Immanuel Kant's "transcendental" philosophy transcends the question of "what" we know
to ask "how" we know it. Before Kant, philosophers had debated for centuries whether knowledge is
derived from experience or reason. Kant says that both views are partly right and partly wrong, that they
share the same error; both believe that the mind and the world, reason and nature, are separated from
one another. Kant says that our reason organizes our sense perception to produce knowledge. The mind
is a creative force for understanding the manifold of new, unconceptualized sense impressions with which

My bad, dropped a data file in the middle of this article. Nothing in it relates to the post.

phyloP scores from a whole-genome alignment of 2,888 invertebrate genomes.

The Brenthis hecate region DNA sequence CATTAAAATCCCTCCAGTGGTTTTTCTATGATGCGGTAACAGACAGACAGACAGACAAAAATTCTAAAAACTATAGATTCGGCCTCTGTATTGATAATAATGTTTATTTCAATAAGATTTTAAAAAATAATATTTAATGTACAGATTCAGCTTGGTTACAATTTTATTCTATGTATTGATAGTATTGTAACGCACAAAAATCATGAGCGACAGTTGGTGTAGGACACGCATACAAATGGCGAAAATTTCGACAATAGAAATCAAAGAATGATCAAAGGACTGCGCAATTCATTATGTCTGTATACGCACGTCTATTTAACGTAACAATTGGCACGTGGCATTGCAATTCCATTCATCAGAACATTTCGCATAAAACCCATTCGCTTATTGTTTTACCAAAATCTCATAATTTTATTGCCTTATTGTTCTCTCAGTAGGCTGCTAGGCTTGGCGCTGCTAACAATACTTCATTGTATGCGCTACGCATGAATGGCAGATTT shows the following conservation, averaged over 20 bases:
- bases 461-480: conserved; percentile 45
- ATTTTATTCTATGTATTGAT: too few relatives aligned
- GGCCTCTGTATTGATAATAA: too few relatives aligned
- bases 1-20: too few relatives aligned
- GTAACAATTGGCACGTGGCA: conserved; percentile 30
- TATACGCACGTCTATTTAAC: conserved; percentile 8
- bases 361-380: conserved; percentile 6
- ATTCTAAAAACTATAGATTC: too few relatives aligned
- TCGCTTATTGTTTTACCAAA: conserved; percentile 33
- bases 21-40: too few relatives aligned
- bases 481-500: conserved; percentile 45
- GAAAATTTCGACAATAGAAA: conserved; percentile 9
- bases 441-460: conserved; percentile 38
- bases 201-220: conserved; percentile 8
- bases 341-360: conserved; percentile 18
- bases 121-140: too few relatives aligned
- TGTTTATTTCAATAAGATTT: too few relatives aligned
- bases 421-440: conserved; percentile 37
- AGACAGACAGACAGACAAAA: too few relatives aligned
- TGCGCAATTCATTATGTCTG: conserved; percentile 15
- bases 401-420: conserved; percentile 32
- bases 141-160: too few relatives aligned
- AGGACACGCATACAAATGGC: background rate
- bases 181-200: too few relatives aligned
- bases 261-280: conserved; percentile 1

the world bombards us.
The Giants of Philosophy series is a collection of dramatic presentations, in understandable language, of
the concerns, questions, interests, and overall outlook of the world's great philosophers and philosophical
traditions. Special emphasis on clear and relevant explanations give you a new arsenal of insights toward
living a better life.
Wichita State University
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